1. Peter says:

          How do you get an avatar picture in here? Is there some way to register and log in?

    2. Miggy says:

      If you use km’s only it would avoid confusion as only one or two countries in the world use miles.

  5. Terawatt says:

    Hm. Is this Golf VIII..? VW has announced an increase for the 2017 model to 300 km NEDC, but here they say 430 km. If it was for 2017 it would almost make for a proper Bolt competitor (it’ll be about 500 km NEDC), but for next generation Golf it seems too low..!

  6. Someone out there says:

    Wow, where did these guys come from? It sounds a little too good to be true but I hope it is!

    1. Pedro says:

      Kreisel Electric is legit and well known in Europe.

      Check their site for some cool projects:

      http://www.kreiselelectric.com/en

  7. Leo says:

    1kWh for 1950 cm3 = 513 Wh/L

    Does anyone know the Wh/L spec for the LG Chem and Samsung SDI cells?

    1. Peter says:

      The Kreisel Electric specs are for battery packs, not cells.
      Kreisel Electric doesn’t manufacture the cells, they just pack them with a cooling system etc.
      Not sure what cell brand Kreisel Electric uses though.

    2. Peter says:

      Btw. how do you get an avatar picture in here? Is there some way to register and log in?

      1. Leo Quan says:

        I think it was with gravatar.com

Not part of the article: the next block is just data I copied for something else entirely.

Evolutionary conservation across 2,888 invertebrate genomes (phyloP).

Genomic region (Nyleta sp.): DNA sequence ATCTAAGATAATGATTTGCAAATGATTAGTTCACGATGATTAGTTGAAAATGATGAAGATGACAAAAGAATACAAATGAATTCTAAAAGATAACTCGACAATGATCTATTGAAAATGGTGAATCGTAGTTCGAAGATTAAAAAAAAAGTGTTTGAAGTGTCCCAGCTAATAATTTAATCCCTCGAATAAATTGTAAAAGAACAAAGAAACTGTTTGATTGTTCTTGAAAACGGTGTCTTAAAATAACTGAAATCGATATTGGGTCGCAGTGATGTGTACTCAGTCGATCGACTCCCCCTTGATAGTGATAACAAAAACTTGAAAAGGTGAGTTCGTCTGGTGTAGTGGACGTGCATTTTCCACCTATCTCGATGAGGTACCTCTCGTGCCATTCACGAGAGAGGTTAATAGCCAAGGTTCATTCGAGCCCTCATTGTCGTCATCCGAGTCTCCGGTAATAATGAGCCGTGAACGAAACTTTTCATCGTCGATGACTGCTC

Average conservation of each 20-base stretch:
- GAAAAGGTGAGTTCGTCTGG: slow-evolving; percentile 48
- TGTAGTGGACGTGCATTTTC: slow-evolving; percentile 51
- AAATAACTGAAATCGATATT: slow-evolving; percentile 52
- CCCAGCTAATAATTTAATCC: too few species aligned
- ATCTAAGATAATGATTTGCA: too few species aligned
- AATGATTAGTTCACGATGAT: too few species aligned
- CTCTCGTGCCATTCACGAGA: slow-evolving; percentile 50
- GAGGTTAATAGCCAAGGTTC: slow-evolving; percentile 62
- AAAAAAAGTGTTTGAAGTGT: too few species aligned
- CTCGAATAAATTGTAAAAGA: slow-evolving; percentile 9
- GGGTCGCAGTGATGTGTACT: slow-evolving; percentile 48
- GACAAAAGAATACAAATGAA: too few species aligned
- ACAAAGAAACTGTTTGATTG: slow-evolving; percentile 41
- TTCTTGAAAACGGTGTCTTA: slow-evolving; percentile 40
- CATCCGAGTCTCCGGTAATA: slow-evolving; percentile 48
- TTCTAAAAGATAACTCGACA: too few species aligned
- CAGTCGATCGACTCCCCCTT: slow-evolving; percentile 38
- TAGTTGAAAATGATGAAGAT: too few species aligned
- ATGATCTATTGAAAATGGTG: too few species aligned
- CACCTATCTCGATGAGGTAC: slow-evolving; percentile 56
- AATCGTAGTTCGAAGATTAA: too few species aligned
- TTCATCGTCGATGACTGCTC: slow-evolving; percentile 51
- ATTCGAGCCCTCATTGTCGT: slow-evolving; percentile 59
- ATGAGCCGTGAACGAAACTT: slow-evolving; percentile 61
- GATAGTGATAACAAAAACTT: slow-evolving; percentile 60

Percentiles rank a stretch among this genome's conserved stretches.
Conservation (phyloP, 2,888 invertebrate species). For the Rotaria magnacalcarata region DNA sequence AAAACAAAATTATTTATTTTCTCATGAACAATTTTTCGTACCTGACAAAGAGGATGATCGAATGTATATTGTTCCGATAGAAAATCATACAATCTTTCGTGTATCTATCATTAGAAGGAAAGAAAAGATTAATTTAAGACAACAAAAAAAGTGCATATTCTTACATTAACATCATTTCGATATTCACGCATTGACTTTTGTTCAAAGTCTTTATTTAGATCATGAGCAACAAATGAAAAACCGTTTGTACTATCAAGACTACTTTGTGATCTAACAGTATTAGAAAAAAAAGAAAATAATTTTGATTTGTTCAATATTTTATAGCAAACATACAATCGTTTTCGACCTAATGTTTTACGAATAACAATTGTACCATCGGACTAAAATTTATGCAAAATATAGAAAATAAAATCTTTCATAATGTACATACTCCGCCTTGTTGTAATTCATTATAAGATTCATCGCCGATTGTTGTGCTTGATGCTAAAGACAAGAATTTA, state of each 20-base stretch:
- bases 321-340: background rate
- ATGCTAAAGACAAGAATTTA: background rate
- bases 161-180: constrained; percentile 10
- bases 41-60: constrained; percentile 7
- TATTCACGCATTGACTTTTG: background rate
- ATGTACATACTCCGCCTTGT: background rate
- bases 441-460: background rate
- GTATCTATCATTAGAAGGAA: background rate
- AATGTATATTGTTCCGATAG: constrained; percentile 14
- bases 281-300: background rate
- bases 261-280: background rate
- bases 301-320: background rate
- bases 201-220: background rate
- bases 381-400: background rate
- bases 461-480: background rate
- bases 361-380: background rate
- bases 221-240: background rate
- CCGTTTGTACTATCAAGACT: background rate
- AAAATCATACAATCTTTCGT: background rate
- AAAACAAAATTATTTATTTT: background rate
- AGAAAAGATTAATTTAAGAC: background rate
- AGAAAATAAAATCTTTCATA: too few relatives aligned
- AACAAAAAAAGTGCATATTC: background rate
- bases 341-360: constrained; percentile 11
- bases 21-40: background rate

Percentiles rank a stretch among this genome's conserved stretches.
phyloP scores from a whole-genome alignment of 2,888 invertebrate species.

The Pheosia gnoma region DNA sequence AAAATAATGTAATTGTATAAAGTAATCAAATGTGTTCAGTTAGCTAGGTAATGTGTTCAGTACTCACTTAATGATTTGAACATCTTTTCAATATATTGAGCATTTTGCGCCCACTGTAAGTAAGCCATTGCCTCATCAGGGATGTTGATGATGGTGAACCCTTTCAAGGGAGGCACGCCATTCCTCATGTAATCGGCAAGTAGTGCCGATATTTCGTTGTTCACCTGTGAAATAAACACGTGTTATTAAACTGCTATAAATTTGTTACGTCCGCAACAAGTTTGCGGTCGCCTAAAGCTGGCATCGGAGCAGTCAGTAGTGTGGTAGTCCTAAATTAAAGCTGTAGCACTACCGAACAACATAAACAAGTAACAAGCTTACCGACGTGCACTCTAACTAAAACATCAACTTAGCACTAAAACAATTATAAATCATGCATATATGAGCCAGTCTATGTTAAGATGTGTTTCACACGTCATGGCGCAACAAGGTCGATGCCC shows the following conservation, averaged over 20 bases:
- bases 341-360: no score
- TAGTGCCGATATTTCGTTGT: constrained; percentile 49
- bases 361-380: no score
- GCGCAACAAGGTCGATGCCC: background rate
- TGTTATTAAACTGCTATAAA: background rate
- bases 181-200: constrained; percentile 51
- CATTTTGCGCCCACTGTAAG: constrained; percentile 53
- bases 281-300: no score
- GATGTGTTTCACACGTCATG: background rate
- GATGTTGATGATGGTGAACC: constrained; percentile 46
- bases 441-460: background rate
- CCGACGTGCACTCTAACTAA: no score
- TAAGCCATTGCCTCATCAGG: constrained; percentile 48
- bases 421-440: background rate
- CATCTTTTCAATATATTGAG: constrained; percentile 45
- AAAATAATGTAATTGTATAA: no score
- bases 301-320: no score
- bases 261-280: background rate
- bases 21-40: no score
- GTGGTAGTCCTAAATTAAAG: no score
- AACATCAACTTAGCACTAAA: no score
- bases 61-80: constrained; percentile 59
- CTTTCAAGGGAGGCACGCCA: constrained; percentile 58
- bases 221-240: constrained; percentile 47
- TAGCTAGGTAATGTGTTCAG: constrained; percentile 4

8. Pedro says:

    They are using 18650 cylindrical cells. Each with 3.500 mAh. Sanyo, LG Chem and Samsung SDI having been selling them since last year. You can buy them online from China. Panasonic no longer has the monopoly of high density cells. Now Tesla Motors can change the battery supplier if needed. The density energy is 751 Wh/L. The cells in the 24 kWh Nissan Leaf battery are 317 Wh/L…

    1. Pushmi-Pullyu says:

      Panasonic no longer has the monopoly of high density cells. Now Tesla Motors can change the battery supplier if needed.

      That’s assuming a great many things, including:

      1. Competitive price

      2. Similar power density (not just energy density)

      3. Volume production rivaling Panasonic… which is extremely unlikely to be the case.

      And anyway, Tesla will soon be controlling its own battery supply, from its Gigafactory.

    2. Peter says:

      What cell brand does Kreisel Electric use in their battery packs?

    3. Someone out there says:

      Interesting, that means there should be a nice business selling 50 kWh battery pack upgrades for the existing Nissan LEAFs! On the other hand, Nissan might have a few choice words to say about that but maybe it could be done in cooperation with them?

      1. Terawatt says:

        Why just 50? I don’t think Nissan made any major changes to anything for the 30 kWh Leaf, and the density here is supposedly more than double, so 65 kWh should be possible. You know, just to outdo the Bolt 🙂

  9. wavelet says:

    I’m surprised it’s worthwhile siting factories in an expensive country like Austria.

    Then again, they’ll be doing packs, not cells, so maybe it’s more of an sub-assembly facility, which might need to be close to vehicle assembly lines, to save on shipping costs.

  10. Dave says:

    Some 3,500 mah oem cells have been tested on this awesome website for those of us who are obsessed with battery cell tech. Unfortunately cycle life is’nt part of his testing. The Panasonic is quite far down in the list now.
    http://lygte-info.dk/review/batteries2012/Common18650IndividualTest%20UK.html

  11. MT says:

    That’s a pretty rendering of a factory, but have a look at what’s currently there and you get more of a “Crazy Dave’s Cheap Electric Car Conversion Shop!” feel to the property.

    Still, I appreciate their efforts and vision, and wish them luck.